Donald Trump has been accused of acting like a “dictator” and threatening to break a number of US and international laws after he used his personal Twitter account to notify Congress of possible retaliation against Iran.
In a tweet posted on Sunday evening, the president warned he would “strike back” against the country including in “a disproportionate manner” – action that is prohibited under international law.
Trump also appeared to flout the War Powers Act of 1973 which is designed to check the president’s ability to commit the US to armed conflict or escalate actions without consulting lawmakers.
The post threatened to dramatically escalate an already tense international crisis after the unprecedented assassination last week of Iranian general Qassem Soleimani, a high-ranking military official.
Trump said: “These Media Posts will serve as notification to the United States Congress that should Iran strike any US person or target, the United States will quickly & fully strike back, & perhaps in a disproportionate manner.
He added: “Such legal notice is not required, but is given nevertheless!”
The declaration prompted a huge response including from a number of legal scholars. Professor Oona Hathaway from Yale Law School outlined four ways the president was “threaten[ing] to break several laws”, not least that Congress cannot be notified via Twitter.
The fourth point relates to international law which dictates any military response to an attack must be proportionate.
As well as threatening to directly contravene this in his tweet, Trump has already said he could hit dozens of historically and culturally important sites in Iran in what could amount to war crimes.
Speaking to reporters as he flew back to Washington from his holiday stay in Florida on Sunday he doubled down on the threat, despite international prohibitions.
“They’re allowed to kill our people. They’re allowed to torture and maim our people. They’re allowed to use roadside bombs and blow up our people. And we’re not allowed to touch their cultural sites? It doesn’t work that way,” he said.
Responding to Trump on Twitter, the Democratic-led House Foreign Affairs Committee warned him to “read the War Powers Act” and reminded him he is “not a dictator”.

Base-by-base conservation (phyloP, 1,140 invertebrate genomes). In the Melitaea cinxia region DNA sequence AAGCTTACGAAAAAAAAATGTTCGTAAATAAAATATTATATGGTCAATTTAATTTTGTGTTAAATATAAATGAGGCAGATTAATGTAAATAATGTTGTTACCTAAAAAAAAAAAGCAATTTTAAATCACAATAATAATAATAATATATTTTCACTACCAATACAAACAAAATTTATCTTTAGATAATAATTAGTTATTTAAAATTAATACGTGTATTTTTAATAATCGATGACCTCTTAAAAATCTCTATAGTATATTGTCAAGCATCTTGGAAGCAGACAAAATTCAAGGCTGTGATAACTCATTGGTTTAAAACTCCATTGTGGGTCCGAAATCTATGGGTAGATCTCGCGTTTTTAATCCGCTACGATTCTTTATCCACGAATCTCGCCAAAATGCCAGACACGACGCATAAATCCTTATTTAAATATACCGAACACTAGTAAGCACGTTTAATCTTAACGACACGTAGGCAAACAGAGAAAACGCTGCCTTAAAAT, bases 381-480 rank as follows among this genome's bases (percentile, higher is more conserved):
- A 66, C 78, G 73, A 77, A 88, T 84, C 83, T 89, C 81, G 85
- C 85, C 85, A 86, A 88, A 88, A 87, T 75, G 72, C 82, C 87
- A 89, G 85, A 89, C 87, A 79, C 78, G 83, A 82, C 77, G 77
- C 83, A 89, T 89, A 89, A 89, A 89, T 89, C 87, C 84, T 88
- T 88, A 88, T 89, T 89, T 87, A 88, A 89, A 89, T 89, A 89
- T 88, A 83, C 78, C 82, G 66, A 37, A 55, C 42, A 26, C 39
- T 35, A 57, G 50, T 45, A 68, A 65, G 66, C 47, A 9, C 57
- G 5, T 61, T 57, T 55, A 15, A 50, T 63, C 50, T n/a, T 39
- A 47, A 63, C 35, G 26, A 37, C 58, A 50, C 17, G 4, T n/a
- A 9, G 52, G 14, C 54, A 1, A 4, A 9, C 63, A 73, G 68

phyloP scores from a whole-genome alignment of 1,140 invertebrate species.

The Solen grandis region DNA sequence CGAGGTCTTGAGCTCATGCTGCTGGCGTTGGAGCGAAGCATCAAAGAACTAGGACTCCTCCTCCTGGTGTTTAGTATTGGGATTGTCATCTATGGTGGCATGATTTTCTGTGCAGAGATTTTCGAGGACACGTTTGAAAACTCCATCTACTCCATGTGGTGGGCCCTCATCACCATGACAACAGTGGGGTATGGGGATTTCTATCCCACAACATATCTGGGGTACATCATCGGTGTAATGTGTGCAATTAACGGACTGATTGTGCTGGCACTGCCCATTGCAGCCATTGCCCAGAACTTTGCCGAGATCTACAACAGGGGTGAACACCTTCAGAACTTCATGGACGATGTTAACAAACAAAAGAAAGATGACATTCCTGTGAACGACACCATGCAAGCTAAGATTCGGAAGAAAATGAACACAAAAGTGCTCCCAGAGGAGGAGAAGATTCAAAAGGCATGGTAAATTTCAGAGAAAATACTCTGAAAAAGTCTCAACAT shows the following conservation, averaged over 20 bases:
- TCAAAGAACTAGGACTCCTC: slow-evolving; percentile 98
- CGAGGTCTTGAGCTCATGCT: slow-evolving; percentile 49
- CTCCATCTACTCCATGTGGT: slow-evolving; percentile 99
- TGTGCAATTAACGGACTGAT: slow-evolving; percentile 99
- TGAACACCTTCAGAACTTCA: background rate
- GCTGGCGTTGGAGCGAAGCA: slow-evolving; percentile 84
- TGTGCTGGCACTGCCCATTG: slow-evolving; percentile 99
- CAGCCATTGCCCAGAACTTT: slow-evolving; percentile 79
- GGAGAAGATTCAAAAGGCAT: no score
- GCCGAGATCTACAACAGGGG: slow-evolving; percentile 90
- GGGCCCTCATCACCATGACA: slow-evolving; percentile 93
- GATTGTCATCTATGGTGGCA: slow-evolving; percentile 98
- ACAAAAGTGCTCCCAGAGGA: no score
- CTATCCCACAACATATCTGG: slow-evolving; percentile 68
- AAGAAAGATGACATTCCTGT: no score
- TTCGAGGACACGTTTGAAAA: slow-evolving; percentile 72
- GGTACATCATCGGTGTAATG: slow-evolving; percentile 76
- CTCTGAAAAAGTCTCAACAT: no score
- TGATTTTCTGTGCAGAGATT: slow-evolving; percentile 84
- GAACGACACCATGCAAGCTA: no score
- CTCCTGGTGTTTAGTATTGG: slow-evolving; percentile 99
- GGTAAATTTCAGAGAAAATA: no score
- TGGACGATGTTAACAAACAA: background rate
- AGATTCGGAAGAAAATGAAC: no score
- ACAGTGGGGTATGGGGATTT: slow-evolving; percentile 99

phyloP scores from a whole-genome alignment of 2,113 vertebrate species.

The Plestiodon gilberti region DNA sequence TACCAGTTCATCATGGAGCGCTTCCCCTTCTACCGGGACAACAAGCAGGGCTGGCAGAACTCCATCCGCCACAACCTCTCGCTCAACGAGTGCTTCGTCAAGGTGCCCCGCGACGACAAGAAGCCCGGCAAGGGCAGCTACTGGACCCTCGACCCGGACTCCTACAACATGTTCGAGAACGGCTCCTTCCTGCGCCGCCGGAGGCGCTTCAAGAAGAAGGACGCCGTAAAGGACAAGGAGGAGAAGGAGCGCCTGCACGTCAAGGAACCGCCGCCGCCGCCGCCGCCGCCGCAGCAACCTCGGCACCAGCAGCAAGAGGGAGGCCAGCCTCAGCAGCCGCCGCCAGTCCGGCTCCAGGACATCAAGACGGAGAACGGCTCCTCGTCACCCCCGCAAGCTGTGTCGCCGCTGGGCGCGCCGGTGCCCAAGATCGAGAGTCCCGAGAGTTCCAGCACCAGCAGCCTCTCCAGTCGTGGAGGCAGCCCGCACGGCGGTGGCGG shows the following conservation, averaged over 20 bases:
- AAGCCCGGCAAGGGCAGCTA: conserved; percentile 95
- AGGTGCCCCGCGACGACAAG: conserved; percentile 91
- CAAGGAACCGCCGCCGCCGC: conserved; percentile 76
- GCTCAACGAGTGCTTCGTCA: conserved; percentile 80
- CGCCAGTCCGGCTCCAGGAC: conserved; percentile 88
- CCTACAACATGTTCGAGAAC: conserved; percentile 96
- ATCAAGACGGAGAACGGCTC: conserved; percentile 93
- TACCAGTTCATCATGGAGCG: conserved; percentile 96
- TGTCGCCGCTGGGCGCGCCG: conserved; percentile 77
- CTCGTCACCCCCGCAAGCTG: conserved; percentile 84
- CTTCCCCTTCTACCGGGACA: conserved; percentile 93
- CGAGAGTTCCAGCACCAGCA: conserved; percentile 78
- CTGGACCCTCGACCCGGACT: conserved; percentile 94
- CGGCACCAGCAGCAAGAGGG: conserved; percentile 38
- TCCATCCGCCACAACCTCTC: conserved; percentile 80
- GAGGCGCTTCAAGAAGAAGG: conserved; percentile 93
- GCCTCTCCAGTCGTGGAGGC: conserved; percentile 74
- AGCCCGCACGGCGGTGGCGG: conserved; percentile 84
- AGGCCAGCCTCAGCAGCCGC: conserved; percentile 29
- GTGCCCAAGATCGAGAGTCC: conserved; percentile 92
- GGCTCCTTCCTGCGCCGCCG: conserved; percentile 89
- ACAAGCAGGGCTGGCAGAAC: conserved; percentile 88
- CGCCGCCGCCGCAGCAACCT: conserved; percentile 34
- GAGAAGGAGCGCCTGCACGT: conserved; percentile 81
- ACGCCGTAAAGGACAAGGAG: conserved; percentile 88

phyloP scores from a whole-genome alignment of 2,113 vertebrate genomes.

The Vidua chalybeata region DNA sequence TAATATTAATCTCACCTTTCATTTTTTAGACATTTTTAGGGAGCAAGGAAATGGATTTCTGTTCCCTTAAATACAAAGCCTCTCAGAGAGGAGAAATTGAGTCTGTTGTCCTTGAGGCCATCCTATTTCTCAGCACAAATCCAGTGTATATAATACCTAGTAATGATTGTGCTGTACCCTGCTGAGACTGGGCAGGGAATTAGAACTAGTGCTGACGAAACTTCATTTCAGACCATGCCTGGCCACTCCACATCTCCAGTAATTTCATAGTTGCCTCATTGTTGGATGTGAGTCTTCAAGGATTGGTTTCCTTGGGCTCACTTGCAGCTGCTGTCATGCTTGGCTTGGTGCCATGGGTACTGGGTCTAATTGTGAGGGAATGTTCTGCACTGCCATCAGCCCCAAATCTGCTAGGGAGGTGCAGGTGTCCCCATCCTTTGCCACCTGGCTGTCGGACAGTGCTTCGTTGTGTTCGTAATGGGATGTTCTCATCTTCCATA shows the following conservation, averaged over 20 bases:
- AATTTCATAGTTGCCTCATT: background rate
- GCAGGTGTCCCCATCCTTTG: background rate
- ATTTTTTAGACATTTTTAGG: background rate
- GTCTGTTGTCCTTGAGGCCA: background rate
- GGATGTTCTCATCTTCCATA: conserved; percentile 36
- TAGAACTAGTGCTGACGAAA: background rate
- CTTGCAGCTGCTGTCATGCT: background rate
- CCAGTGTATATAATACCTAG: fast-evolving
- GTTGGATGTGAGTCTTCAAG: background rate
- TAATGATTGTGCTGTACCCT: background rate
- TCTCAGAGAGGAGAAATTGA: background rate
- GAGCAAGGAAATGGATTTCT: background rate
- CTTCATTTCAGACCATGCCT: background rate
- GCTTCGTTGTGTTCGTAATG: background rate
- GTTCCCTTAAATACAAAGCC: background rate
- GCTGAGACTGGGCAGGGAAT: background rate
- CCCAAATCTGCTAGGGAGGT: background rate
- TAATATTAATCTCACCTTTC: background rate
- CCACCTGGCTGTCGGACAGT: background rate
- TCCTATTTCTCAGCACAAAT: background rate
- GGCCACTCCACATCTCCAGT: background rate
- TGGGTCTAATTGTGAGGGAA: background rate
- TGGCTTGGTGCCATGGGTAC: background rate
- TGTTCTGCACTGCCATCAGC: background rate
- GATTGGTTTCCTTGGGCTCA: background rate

Those around Trump appeared to take a more measured approach. Secretary of state Mike Pompeo defended the strike which killed Soleimani and said any further strikes inside Iran would be legal.
“We’ll behave inside the system,” Pompeo said. “We always have and we always will.”
The latest developments
The man who has replaced general Qassem Soleimani has vowed to take revenge.
Esmail Ghaani made the threat on Iranian state media, saying: “God the almighty has promised to get his revenge, and God is the main avenger. Certainly actions will be taken.”
Elsewhere, tens of thousands of Iranians thronged the streets of Tehran on Monday for the funeral of Soleimani and his daughter said his death would bring a “dark day” for the United States.
Iraq, the scene of the airstrike in which Soleimani was killed, has called for US and other foreign troops to leave the country. Around 5,000 US troops are stationed there assisting the war against the Islamic State group.
The Iraqi parliament passed a resolution calling for an end to all foreign troop presence, reflecting the fears of many in the country that Friday’s strike could engulf them in another war between two bigger powers long at odds in Iraq and across the region.
Iran and the United States have been competing for clout in Iraq since the US-led invasion in 2003 that toppled dictator Saddam Hussein.
In response, Trump threatened sanctions against Iraq and said that if US troops were required to leave the country, Iraq’s government would have to pay Washington for the cost of a “very extraordinarily expensive” air base there.
He added: “We will charge them sanctions like they’ve never seen before ever. It’ll make Iranian sanctions look somewhat tame.”
Iraq was subject to harsh sanctions in the 1990s during which time half a million children died.
The White House
Trump has returned to the White House after his 17-day holiday in Florida. He is facing growing questions from Democrats fearful that the killing of Soleimani endangered Americans in the region and may have been an effort to distract from the president’s political crisis back home.
“Next week, the president of the United States could be facing an impeachment trial in the Senate. We know he’s deeply upset about that. And I think people are reasonably asking: ‘Why this moment?’” Elizabeth Warren, a Democrat running for president, said on CNN’s State of the Union.
The Massachusetts senator added: “Why does he pick now to take this highly inflammatory, highly dangerous action that moves us closer to war?”
Prime minister Boris Johnson and his French and German counterparts, Emmanuel Macron and Angela Merkel, have called for all sides to work towards an urgent easing of tensions in the Persian Gulf, PA Media reports.
The three leaders released a statement saying that, while they were concerned by the “negative” role Iran has played in the region – including through forces directed by General Qassem Soleimani, whose killing by the United States last Friday sparked the crisis – there was now “an urgent need for de-escalation”.
“We call on all parties to exercise utmost restraint and responsibility. The current cycle of violence in Iraq must be stopped,” the joint statement, released late on Sunday night, said.
Some 400 UK troops are stationed in Iraq in the fight against IS, while the US has 5,200, prompting fears of a withdrawal that could cripple the battle against the terror group.